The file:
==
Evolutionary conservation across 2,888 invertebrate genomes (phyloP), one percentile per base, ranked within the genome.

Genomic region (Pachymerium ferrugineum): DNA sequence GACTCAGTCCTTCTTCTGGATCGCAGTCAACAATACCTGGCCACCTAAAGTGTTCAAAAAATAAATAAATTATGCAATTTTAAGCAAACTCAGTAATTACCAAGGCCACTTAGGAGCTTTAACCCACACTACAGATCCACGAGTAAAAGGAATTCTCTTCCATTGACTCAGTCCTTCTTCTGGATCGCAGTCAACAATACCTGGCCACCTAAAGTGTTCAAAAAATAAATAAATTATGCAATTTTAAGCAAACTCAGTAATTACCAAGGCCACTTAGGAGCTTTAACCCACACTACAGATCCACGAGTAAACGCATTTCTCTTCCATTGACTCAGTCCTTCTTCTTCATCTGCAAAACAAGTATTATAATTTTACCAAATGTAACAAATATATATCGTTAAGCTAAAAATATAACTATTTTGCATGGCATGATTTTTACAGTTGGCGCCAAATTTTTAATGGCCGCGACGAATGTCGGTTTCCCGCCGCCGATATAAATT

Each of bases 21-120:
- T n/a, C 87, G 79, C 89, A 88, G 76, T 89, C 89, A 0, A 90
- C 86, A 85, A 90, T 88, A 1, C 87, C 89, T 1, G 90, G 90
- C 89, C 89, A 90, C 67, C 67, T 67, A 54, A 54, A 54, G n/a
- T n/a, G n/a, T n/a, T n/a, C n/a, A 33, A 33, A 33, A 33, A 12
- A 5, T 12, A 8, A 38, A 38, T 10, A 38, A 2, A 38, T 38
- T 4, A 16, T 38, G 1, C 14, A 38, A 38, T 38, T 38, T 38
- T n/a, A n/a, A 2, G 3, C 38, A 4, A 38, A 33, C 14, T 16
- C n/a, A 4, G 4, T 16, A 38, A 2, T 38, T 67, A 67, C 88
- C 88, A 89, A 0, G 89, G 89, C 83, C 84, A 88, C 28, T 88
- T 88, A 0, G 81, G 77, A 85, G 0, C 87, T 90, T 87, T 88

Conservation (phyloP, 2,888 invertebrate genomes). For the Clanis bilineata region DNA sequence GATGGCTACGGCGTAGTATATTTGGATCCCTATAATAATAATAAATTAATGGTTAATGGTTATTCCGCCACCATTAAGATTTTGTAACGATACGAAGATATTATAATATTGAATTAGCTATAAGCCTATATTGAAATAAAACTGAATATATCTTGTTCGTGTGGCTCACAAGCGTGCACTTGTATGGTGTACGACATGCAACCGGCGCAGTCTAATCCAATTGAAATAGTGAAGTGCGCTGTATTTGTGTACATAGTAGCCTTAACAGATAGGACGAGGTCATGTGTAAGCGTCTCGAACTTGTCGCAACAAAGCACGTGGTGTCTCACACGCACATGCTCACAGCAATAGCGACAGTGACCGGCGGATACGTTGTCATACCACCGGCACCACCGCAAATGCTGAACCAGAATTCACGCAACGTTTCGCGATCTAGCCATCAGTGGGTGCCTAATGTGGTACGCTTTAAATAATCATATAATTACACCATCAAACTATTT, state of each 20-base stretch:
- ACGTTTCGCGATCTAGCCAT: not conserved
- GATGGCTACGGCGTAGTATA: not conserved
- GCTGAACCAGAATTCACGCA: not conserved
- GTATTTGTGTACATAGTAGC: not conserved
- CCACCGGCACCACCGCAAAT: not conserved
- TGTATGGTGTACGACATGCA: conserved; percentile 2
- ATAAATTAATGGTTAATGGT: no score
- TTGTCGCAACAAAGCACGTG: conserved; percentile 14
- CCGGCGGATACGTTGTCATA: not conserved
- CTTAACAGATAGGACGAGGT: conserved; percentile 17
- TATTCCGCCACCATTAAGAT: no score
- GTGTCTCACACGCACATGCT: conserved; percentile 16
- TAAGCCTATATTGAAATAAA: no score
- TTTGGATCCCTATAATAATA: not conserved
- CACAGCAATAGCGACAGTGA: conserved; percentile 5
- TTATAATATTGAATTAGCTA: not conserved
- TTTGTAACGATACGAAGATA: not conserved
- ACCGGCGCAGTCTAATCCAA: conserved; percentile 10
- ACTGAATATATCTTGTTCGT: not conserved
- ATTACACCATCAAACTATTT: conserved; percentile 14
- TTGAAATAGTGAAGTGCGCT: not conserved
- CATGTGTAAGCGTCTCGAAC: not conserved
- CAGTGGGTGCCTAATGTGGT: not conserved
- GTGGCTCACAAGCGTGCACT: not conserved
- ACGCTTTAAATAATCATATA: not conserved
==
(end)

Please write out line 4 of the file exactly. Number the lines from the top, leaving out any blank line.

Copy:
- T n/a, C 87, G 79, C 89, A 88, G 76, T 89, C 89, A 0, A 90